Complications à long terme / Bypass



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Internal Hernia After One Anastomosis Gastric Bypass (OAGB) : 

Lessons Learned from a Retrospective Series of 3368 Consecutive Patients Undergoing OAGB with a Biliopancreatic Limb of 150 cm

A.Liagre, F.Martini, G.Juglard, H.Boudrie, O.Van Haverbeke

Background : Internal hernia (IH) represents a relatively common and well-known complication after Roux-en-Y gastric bypass. IH after one anastomosis gastric bypass (OAGB) is less frequent and rarely reported in the literature. This study presents a series of IH after OAGB observed in a high-volume bariatric center

Methods : Data of patients who underwent OAGB with an afferent limb of 150 cm between May 2010 and September 2019 were prospectively collected and retrospectively analyzed. Data of patients undergoing surgery for IH during follow-up were collected and analyzed.

Results : Ninety-six patients out of 3368 with a history of OAGB had intestinal incarceration in the Petersen’s orifice (2.8%). Specificity and sensitivity of computed tomography scans in the diagnosis of IH were 59% and 76%, respectively. The mean timeframe between OAGB and surgery for IH was 21.9±18.3 months. Mean body mass index at the time of IH surgery was 24.7 ± 3.6. Surgery was completed laparoscopically in 96.8% of cases. Nine patients (9.3%) had signs of bowel hypovascularization. In all patients, the herniated bowel was repositioned, and the Petersen’s orifice was closed, without the need for bowel resection. Mean hospital stay was 1.9 ± 4.8 days. The postoperative morbidity rate was 8.3%. Long-term IH relapse was observed in 14 patients; signs of bowel hypovascularization due to incarceration in a small orifice was observed in eight of these patients (57%).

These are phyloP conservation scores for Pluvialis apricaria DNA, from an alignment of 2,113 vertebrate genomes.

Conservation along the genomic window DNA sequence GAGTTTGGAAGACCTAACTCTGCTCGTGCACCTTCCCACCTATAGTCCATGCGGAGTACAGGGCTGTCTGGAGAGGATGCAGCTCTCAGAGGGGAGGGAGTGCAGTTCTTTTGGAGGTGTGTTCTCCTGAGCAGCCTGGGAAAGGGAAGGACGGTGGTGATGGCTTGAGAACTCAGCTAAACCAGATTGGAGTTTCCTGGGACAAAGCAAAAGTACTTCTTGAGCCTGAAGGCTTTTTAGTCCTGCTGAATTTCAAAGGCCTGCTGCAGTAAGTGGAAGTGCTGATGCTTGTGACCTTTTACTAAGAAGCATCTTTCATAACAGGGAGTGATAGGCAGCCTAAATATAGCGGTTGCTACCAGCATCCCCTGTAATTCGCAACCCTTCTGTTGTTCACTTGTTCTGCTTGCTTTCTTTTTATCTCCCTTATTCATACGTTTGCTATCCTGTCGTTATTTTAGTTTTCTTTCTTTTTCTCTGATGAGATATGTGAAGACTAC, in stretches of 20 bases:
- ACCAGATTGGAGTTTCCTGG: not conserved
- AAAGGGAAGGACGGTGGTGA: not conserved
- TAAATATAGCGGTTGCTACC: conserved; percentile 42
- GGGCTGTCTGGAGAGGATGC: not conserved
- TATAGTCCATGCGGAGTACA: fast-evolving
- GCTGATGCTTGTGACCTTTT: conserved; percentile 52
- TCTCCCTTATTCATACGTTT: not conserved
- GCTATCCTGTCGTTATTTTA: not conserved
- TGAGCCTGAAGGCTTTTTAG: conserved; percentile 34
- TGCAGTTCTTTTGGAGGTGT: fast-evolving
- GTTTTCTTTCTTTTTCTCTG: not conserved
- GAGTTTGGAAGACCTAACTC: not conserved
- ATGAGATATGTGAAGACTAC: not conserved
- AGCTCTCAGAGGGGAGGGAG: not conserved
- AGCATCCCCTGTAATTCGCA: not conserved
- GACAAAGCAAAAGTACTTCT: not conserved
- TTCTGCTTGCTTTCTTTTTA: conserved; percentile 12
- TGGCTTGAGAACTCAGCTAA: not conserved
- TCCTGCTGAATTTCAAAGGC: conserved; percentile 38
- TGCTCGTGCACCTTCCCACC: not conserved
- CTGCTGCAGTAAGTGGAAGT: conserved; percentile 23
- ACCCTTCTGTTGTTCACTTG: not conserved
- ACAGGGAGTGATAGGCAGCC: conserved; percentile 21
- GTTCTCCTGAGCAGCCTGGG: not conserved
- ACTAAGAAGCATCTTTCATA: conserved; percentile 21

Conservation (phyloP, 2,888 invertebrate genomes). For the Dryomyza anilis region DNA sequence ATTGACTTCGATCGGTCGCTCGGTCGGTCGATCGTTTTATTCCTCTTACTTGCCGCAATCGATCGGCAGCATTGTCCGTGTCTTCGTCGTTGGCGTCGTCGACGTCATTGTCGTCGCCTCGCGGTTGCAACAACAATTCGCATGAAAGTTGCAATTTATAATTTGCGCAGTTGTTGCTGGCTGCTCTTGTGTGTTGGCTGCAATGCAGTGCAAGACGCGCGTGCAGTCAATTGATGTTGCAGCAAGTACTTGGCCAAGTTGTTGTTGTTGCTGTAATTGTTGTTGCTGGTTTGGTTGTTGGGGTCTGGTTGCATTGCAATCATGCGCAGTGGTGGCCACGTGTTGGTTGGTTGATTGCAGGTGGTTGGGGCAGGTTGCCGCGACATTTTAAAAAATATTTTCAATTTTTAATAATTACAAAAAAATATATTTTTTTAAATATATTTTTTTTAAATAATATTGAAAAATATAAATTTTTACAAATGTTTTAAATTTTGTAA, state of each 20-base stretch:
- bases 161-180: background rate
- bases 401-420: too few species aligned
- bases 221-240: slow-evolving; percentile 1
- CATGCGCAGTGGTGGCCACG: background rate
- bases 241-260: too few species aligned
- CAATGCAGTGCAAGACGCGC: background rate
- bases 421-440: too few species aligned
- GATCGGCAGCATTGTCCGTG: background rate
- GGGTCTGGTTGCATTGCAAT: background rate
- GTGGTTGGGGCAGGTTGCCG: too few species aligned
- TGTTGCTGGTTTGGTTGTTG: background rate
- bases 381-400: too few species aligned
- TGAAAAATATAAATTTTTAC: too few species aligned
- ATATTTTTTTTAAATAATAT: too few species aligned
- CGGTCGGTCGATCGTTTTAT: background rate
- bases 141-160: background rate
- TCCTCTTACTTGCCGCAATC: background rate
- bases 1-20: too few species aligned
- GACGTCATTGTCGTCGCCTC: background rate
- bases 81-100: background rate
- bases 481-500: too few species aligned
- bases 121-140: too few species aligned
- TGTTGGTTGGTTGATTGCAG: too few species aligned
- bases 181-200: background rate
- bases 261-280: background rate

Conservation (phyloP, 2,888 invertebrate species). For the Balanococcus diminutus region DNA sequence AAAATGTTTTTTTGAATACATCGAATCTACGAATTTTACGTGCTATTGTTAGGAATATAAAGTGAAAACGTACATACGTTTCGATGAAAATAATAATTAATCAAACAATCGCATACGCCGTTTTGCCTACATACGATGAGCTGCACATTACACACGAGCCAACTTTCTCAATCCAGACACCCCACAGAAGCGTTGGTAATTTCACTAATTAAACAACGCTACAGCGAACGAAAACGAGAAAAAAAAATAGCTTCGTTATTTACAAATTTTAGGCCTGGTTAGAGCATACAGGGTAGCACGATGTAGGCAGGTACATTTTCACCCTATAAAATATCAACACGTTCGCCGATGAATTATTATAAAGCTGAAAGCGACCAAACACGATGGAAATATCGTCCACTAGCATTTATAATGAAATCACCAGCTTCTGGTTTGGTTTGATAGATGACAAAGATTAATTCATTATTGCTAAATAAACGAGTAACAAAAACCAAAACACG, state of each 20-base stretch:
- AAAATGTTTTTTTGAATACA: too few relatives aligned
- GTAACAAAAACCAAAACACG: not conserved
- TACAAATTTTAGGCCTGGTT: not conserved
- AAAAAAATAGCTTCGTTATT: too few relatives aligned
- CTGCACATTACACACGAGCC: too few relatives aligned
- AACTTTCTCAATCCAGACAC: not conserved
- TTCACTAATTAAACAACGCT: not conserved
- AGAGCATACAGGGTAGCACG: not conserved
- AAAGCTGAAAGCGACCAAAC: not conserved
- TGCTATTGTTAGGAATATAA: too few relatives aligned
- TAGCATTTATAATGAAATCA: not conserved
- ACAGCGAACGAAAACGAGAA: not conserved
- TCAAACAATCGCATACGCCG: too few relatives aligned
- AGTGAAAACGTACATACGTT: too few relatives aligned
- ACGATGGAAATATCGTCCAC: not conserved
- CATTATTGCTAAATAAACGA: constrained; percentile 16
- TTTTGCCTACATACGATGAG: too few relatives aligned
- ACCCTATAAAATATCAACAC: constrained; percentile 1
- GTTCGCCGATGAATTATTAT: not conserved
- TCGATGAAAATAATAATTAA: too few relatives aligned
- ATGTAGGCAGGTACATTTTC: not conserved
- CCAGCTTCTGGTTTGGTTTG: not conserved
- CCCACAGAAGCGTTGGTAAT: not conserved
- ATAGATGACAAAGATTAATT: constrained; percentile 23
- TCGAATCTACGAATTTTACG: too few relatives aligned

Conclusions : Incidence of IH after OAGB is 2.8%. IH is associated with a low rate of bowel ischemia and the need for intestinal resection.

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